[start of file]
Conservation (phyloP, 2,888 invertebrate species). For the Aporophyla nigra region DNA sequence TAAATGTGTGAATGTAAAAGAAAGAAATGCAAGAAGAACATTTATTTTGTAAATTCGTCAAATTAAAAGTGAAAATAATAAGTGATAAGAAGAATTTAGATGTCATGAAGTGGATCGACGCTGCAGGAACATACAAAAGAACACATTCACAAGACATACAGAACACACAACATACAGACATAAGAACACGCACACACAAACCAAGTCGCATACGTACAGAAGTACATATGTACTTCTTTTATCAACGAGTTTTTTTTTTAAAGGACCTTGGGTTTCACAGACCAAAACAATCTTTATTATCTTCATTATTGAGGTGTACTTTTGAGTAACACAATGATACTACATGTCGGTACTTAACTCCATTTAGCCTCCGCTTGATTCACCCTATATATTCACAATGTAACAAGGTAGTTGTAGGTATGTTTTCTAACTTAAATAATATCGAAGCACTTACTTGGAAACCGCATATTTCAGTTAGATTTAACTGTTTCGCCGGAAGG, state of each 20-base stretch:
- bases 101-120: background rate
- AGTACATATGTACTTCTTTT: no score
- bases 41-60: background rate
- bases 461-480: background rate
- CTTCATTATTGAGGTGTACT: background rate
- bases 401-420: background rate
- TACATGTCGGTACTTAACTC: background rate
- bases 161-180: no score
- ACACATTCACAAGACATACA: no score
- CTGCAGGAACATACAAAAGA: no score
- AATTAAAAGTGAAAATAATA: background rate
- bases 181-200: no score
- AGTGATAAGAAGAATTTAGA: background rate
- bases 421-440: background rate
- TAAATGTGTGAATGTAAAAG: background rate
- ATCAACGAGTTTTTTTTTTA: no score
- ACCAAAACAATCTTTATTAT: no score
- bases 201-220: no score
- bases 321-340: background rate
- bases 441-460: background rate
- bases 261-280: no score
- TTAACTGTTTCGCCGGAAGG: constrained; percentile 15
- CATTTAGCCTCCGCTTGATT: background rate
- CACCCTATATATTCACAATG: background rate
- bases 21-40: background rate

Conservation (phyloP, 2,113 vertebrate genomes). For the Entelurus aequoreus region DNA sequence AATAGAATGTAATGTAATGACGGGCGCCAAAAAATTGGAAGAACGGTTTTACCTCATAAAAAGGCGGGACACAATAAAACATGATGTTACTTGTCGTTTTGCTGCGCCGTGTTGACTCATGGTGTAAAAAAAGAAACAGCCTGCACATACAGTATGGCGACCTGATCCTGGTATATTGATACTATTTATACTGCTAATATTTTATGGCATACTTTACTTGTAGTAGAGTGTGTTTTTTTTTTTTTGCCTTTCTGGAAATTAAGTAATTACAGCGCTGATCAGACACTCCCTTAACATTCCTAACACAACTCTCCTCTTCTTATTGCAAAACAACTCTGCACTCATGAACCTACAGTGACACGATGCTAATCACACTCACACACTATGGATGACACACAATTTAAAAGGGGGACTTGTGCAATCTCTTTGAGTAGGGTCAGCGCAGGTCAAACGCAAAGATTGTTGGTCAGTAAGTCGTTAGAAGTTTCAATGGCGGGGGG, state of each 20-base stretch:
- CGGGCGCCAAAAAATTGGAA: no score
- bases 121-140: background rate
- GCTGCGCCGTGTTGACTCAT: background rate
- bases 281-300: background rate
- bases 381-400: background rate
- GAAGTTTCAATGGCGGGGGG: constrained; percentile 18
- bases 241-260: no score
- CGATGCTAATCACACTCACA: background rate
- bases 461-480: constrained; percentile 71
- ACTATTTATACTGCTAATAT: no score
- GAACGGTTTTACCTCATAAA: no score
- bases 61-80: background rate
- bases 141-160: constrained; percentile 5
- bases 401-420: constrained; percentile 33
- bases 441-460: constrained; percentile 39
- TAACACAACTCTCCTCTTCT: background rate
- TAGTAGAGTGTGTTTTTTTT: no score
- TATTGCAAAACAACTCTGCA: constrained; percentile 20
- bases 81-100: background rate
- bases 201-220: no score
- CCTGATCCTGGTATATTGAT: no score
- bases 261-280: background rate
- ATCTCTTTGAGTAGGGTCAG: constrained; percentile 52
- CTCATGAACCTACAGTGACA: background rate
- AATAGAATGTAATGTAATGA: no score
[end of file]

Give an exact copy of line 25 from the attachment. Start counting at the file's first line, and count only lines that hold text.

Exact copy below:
- CACCCTATATATTCACAATG: background rate